Martin Seligman on this month's Edge thoughtfully discusses happiness and the role that his positive psychology movement and neuroceuticals will play in enabling people to live happier lives.
"I spent the first 30 years of my career working on misery. The first thing I worked on was learned helplessness. I found helpless dogs, helpless rats, and helpless people, and I began to ask...how do you break it up? What's the neuroscience of it? What drugs work?...About 25 years ago I began to ask the question, who never gets helpless? That is, who resists collapsing? And the reverse question is, who becomes helpless at the drop of a hat?... I found that optimistic people got depressed at half the rate of pessimistic people..."
"What's missing is the question of whether psychologists can make people lastingly happier. I'm interested in psychological ones, but an obvious question applies to pharmacology not to take people from -8 to -5, but to take people from +2 to +6. " (read enabling enhancement to learn more about this critical difference)
He then goes onto explain different types of happiness: First, "there is the pleasant life having as many of the pleasures as you can and the skills to amplify them and the good life knowing what your signature strengths are and recrafting everything you do to use them a much as possible. But there's a third form of life, and if you're a bridge player like me, or a stamp collector, you can have eudaemonia; that is, you can be in flow."
"My great ambition for psychology...is that in the next 10 to 15 years we will be able to...claim unblushingly that psychology and psychiatry will have decreased the tonnage of suffering in the world, but also increase the tonnage of happiness in the world.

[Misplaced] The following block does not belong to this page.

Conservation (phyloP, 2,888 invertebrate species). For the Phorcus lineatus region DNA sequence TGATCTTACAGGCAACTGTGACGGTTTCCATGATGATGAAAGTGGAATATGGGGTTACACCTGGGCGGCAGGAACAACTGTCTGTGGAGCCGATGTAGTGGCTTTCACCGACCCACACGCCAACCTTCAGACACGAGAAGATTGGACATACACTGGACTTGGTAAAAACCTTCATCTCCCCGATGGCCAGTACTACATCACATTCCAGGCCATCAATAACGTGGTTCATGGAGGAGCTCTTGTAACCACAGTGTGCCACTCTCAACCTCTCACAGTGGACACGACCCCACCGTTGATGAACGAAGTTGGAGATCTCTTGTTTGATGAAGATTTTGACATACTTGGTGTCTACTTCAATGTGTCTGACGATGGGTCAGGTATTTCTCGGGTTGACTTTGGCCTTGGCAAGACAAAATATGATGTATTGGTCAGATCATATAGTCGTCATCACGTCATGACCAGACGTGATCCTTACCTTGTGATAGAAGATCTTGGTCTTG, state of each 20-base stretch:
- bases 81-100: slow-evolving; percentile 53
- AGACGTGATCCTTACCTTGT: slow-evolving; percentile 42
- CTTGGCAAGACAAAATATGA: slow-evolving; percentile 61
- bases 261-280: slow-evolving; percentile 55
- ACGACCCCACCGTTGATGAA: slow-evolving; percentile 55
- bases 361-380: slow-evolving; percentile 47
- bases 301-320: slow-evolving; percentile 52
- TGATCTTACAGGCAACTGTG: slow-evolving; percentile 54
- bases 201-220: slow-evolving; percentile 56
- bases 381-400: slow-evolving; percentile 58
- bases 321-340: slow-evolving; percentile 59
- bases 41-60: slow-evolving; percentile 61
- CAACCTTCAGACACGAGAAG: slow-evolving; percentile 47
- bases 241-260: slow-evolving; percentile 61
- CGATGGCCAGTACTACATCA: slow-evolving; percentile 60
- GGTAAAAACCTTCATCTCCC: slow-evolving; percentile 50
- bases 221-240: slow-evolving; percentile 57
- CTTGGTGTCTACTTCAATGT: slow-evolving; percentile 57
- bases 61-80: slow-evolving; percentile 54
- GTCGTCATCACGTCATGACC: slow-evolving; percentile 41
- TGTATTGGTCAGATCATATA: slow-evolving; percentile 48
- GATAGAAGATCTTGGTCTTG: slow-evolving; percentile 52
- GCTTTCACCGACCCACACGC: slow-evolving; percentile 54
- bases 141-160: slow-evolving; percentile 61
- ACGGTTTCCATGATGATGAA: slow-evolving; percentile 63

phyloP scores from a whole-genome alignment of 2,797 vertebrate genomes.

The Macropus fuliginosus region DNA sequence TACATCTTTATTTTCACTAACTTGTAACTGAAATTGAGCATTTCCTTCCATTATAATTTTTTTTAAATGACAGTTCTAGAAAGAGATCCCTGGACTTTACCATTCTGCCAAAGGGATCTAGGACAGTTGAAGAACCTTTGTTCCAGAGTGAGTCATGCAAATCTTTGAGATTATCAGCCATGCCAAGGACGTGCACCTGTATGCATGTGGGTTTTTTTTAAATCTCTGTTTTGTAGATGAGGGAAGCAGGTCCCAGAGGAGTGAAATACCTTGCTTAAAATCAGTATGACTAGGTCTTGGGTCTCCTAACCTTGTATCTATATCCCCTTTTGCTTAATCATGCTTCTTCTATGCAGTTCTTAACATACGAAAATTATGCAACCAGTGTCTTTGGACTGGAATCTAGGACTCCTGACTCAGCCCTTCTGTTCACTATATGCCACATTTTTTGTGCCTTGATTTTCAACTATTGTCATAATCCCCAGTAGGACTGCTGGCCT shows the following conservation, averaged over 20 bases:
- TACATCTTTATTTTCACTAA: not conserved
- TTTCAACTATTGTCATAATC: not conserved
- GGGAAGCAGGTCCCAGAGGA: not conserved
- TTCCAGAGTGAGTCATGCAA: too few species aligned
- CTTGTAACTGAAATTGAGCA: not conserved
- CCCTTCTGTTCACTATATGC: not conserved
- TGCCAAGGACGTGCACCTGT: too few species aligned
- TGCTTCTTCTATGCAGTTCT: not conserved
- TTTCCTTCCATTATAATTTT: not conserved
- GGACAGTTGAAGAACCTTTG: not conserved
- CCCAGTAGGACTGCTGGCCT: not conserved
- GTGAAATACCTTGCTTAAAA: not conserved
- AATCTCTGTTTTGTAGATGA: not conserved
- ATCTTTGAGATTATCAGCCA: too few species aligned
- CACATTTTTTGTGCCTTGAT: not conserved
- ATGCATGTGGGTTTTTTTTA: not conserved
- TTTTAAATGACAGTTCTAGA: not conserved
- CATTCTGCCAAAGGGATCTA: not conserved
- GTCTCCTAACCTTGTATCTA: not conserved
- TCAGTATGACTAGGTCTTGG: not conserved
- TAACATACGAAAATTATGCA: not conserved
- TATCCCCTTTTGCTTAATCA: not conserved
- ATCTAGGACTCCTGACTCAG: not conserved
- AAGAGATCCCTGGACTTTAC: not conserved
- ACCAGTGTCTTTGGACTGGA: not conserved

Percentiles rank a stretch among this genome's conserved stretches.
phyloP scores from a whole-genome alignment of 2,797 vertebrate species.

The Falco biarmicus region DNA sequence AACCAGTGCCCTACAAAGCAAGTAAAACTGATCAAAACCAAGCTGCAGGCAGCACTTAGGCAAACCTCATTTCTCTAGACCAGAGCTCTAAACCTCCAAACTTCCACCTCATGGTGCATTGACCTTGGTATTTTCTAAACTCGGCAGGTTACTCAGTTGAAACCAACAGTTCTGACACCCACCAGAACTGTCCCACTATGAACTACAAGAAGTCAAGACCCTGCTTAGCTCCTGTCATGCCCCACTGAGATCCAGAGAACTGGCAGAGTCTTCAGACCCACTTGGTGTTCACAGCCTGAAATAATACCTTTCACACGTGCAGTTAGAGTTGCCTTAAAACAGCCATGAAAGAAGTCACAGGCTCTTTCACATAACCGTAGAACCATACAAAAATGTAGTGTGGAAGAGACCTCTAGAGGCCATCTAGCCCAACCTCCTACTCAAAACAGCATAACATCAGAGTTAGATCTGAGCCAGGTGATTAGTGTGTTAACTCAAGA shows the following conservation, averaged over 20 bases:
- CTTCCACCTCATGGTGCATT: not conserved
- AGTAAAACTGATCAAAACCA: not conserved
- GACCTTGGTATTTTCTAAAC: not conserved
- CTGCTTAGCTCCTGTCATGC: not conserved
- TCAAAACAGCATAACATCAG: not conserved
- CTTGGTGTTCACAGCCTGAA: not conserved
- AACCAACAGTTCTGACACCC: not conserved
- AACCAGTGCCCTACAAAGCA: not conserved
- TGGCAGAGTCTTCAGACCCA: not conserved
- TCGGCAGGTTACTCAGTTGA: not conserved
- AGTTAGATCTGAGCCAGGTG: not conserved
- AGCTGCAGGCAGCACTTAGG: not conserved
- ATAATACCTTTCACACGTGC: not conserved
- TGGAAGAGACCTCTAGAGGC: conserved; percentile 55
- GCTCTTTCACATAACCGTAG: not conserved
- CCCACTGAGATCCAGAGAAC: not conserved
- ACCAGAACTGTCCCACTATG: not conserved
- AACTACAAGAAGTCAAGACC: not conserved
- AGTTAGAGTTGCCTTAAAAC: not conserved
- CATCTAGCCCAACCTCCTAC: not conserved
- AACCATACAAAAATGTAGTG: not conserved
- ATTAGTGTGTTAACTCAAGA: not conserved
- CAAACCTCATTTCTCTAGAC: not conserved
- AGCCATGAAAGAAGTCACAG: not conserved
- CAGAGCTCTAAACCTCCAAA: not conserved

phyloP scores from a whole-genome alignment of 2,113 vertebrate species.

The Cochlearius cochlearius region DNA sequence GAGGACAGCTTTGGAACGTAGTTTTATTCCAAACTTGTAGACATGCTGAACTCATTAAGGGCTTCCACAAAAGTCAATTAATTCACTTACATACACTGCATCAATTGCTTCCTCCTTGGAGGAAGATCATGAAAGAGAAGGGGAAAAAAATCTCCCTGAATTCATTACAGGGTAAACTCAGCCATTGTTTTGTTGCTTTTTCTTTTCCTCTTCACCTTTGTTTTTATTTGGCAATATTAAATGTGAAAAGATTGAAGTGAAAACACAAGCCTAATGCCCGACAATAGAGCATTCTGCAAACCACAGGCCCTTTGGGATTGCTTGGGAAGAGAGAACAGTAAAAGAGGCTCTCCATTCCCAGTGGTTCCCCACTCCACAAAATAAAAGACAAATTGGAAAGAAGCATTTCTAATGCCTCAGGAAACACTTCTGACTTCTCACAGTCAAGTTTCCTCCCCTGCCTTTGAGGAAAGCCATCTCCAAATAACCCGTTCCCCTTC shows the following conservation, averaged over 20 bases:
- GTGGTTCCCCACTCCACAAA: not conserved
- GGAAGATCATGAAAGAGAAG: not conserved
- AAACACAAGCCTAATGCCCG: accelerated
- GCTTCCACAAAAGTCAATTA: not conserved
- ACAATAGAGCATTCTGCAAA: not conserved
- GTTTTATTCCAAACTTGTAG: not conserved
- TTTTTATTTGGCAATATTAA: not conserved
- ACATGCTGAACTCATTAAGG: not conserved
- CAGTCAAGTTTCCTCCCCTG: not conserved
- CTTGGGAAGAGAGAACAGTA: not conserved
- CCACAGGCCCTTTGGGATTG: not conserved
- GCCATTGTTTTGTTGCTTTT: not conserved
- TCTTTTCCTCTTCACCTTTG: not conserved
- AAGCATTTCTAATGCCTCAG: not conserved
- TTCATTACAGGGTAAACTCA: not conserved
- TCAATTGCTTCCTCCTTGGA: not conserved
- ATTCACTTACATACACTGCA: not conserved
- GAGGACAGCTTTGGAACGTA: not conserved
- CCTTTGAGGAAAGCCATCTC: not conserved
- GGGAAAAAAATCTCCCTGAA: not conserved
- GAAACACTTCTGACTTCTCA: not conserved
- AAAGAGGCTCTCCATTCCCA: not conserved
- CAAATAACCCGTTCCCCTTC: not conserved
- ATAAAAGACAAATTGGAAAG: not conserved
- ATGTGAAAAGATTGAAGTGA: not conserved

"What are the "therapeutic" and drug prospects for positive psychology? The answer is probably yes for the pleasant life...There are also recreational drugs antidepressants don't bring pleasure, but recreational drugs do. I've never taken Ecstasy or cocaine, but I gather that they work on pleasure as well. At any rate, a pharmacology of pleasure is not science fiction, and I expect that as positive psychology matures our drug company friends will get interested in it." (To learn more about the political obstacles to developing safe and effective recreational tools read these two posts: "a call to fund recreational drug development" and "stuck with 4,000 year old tools).
The third form of happiness is meaning...knowing what your highest strengths are and deploying those in the service of something you believe is larger than you are. There's no shortcut to that. That's what life is about. There will likely be a pharmacology of pleasure, and there may be a pharmacology of positive emotion generally, but it's unlikely there'll be an interesting pharmacology of flow. And it's impossible that there'll be a pharmacology of meaning." (Read more of Martin's thoughts in his complete interview)
**As much as I tout the coming advances in neuroceuticals and their potential to improve emotional control, it is critical to realize that neuroceuticals are tools, tools for mental health. Creating a life of meaning and happiness requires using these tools to enable yourself to increase your capacity to continuously strive towards achieving those goals that bring each of you meaning and authentic happiness.**
Martin has raised $30 million in the last few years for the scientific infrastructure of positive psychology. If you have the time, visit his Web site, authentichappiness.org, where you take a variety of happiness and depression tests that will help you understand what type of interventions you might take in your own life to achieve a more meaningful, authentic form of happiness. Something, I know we are all interested in having a bit more of. Lastly, don't forget to take a deep breath right now and remind yourself to enjoy this day, wherever you are.